- Rabbi Leder
- Yom Kippur
Kol Nidre 5781
Rabbi Steven Z. Leder
Wilshire Boulevard Temple
Los Angeles, California
Tonight, Jews all over the world confess our sins. We say the Al Cheits in the plural, because we have all missed the mark this past year. We are all, after all, only human. There are 44 Al Cheits listed in the High Holy Day prayer book in the form of a double acrostic; each sin is listed alphabetically with two for each letter. Two for Aleph, two for Bet, two for Gimmel. Most scholars believe the earliest version of the Al Cheit is 2,000 years old and what amazes me about that is how little people have changed. The sins of long ago are mostly no different than the sins of today: A little gossip, some arrogance, a half-truth, fraud, anger, narrow mindedness. In one sense, nothing much has changed in twenty centuries.
But in another sense, almost everything has changed for everyone this year. The authors of the original Al Cheits could not have imagined a service beamed around the world on illuminated screens. Judaism changes. Our faith is timeless and timely. And it is in that spirit, during this strange and difficult time, that I want to share something new with you tonight from my heart to yours. You can call this Rabbi Leder’s Covid Confessions:
Al cheit shechatanu—For the sin I have committed against millennials.
For years I maligned millennials. They were an enigma to me, seeming to lack the kind of work ethic I grew up with. To me, millennials seemed casual when they should have been more formal. They didn’t think working from an office mattered, spent their lives on social media and communicated mostly with two thumbs flying across their phones.
Millennials, forgive me for not believing in you. For not appreciating you. For being too narrow-minded to see that you were right all along. The virtual lifestyle you created has literally saved the world during this pandemic. It is the reason that scientists can collaborate across countries, it is the reason we can get anything and everything delivered to our front doors, keeping us all so much safer. It is the reason millions of people can still earn a living when we have to stay at home.
If you are enjoying this service. If you have enjoyed our on-line services and classes and programs and messages—you and I have our millennial rabbis, cantor, teachers, administration and communication team to thank. They have led the rest of us older Temple staff into the digital age with patience, humor and very, very hard work. I am so proud of them and grateful to them. Millennials, a lot of us boomers were wrong about you. I know I was. Slach lanu, m’chal lanu, kaper lanu—forgive us, pardon us, grant us atonement.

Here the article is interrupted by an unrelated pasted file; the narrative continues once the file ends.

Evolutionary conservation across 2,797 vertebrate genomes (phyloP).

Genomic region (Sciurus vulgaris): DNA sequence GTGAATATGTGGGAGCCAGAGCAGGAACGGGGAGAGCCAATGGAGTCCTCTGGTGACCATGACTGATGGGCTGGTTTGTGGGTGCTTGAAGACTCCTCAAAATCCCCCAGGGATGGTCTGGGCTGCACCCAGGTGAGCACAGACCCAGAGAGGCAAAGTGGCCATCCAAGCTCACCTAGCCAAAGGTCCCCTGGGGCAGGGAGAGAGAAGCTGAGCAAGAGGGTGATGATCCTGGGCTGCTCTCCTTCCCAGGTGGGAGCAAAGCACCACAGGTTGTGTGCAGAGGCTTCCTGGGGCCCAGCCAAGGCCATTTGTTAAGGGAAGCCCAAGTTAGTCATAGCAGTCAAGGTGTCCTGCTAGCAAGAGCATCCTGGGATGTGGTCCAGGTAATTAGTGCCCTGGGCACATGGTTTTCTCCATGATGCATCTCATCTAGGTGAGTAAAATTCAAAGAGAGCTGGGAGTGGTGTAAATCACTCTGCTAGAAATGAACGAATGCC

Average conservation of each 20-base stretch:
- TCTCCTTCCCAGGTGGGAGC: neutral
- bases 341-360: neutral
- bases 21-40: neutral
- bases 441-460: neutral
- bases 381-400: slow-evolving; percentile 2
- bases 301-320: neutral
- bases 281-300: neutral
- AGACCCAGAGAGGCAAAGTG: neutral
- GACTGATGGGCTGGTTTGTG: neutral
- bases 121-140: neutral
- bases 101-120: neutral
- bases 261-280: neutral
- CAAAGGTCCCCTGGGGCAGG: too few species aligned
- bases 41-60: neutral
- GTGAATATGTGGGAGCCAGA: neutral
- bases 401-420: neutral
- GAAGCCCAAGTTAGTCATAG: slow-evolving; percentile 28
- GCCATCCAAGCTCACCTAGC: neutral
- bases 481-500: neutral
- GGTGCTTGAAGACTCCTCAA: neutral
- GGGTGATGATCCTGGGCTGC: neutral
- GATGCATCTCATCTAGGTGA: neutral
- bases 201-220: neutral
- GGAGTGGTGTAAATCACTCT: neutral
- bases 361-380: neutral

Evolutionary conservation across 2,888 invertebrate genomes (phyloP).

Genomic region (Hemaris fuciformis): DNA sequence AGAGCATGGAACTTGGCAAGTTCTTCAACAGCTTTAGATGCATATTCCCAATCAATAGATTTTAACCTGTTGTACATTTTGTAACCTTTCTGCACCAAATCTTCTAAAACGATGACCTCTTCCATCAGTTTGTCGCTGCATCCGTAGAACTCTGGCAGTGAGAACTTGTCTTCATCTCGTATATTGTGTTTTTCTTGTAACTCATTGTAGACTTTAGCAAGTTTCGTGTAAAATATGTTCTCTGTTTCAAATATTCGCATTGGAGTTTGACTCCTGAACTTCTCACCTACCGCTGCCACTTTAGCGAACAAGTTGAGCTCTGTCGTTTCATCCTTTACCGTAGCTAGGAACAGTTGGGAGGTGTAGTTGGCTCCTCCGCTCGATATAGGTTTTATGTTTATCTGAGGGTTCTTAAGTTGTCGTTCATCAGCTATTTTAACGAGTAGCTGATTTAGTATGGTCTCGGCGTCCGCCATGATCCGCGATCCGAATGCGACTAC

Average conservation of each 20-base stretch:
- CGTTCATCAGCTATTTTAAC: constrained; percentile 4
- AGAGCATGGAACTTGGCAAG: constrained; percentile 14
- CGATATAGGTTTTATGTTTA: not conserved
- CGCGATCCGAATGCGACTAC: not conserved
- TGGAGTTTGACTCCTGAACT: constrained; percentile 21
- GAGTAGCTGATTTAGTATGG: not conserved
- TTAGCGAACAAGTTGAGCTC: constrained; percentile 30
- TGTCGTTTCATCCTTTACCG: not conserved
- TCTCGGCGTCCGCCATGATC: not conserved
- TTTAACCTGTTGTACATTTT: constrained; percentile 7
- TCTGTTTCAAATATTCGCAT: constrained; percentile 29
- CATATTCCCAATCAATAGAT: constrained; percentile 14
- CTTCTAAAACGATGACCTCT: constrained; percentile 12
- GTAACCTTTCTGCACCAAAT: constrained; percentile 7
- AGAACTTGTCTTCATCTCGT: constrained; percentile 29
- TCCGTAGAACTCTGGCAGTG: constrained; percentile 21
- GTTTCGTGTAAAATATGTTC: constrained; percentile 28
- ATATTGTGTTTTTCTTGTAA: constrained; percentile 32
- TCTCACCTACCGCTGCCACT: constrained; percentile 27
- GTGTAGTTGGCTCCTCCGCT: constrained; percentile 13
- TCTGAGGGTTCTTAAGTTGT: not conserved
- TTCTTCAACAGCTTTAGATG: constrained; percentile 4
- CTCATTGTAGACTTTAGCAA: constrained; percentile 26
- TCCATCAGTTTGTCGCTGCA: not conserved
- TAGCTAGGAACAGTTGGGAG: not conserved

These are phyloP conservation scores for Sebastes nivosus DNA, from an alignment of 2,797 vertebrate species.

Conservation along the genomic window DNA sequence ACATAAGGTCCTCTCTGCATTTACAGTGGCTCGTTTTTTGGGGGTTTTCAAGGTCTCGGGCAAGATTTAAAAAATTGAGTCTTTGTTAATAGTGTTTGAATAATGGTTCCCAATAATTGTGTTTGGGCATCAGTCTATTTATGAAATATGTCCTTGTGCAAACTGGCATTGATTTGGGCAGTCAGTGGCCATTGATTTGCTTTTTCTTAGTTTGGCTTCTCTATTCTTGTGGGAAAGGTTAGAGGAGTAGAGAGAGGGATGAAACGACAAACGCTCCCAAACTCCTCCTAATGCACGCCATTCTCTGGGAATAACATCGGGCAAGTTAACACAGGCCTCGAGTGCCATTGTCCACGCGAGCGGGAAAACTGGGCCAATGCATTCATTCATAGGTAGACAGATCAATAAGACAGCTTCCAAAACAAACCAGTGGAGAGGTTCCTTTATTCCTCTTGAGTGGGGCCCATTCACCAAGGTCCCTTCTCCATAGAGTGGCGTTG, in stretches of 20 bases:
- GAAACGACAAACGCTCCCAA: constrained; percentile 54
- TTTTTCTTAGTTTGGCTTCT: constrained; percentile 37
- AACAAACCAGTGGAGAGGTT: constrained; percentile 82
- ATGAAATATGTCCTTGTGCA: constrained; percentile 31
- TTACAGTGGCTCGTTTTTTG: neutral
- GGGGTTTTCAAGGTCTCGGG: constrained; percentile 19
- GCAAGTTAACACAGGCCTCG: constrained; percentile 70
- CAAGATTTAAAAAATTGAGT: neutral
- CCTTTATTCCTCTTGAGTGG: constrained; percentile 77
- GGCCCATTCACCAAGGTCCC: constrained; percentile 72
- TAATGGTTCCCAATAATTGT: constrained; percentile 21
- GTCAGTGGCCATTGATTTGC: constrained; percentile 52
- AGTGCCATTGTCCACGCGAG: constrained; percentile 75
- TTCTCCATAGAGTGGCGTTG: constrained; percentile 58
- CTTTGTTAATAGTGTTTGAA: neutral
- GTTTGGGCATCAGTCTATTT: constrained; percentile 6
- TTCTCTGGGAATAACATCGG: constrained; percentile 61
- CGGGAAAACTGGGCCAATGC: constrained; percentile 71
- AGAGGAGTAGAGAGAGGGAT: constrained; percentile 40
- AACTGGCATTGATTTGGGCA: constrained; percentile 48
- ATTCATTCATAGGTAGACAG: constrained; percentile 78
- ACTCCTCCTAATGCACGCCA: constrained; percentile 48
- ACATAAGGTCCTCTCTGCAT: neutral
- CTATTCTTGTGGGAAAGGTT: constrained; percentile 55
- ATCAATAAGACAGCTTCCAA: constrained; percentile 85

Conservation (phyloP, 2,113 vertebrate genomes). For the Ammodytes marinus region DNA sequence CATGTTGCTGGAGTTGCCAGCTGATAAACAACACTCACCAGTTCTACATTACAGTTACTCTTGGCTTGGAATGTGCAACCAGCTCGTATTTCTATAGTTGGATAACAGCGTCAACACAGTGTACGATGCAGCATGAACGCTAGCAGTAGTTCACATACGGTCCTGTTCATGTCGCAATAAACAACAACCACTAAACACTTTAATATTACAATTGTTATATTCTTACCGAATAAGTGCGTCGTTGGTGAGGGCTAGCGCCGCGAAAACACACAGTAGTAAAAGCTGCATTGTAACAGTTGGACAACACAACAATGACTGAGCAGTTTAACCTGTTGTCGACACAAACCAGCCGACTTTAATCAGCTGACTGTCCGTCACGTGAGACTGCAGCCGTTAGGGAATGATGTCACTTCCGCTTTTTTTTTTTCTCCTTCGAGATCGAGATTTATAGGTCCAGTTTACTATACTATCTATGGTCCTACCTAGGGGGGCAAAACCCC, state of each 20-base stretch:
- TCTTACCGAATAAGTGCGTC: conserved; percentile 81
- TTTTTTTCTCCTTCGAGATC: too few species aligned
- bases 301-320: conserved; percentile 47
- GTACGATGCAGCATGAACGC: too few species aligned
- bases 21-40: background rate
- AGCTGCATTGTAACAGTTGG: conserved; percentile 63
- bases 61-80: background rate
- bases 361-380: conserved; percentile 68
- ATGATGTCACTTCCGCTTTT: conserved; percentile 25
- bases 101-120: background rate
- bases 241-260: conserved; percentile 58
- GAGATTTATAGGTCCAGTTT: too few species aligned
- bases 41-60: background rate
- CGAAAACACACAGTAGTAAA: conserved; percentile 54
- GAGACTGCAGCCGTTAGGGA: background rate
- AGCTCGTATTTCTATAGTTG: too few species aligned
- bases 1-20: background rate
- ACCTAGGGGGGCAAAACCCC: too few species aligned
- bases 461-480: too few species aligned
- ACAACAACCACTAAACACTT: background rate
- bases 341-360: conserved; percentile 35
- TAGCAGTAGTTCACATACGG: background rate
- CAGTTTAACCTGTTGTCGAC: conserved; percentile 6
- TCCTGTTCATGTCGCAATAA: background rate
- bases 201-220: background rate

Al cheit Shechatanu—for the sin of suits and ties. You would think a rabbi would be secure enough in himself to know that appearances matter little and character, ability, dedication and passion count for much. But for more than three decades I have worried about looking the part of the rabbi for you. That meant a closet filled with 20 suits, 40 shirts, dozens of ties and shoes and belts from Italy and Paris. I don’t know how many hours and how many tens of thousands of dollars or more I have spent over 34 years dressing the part of rabbi.
What Zoom after Zoom in t-shirts, sweats and a day or two or three of stubble has taught me over the past 6 months, is that I had lost my way for all those years. I had forgotten the Talmud’s warning “Al tistakeil b’kankan, elah, b’mah she-yesh bo—It’s not the vessel, but what’s inside that matters.” Because of my own insecurities I cared too much about appearances when I should have known better. I am going to stay looser when this whole thing is over. More authentic, more comfortable, more trusting that each of you knows and sees the real me no matter what I am wearing. For the sin of foolish vanity—Slach lanuu, m’chal lanu, kaper lanu. Forgive us, pardon us, grant us atonement.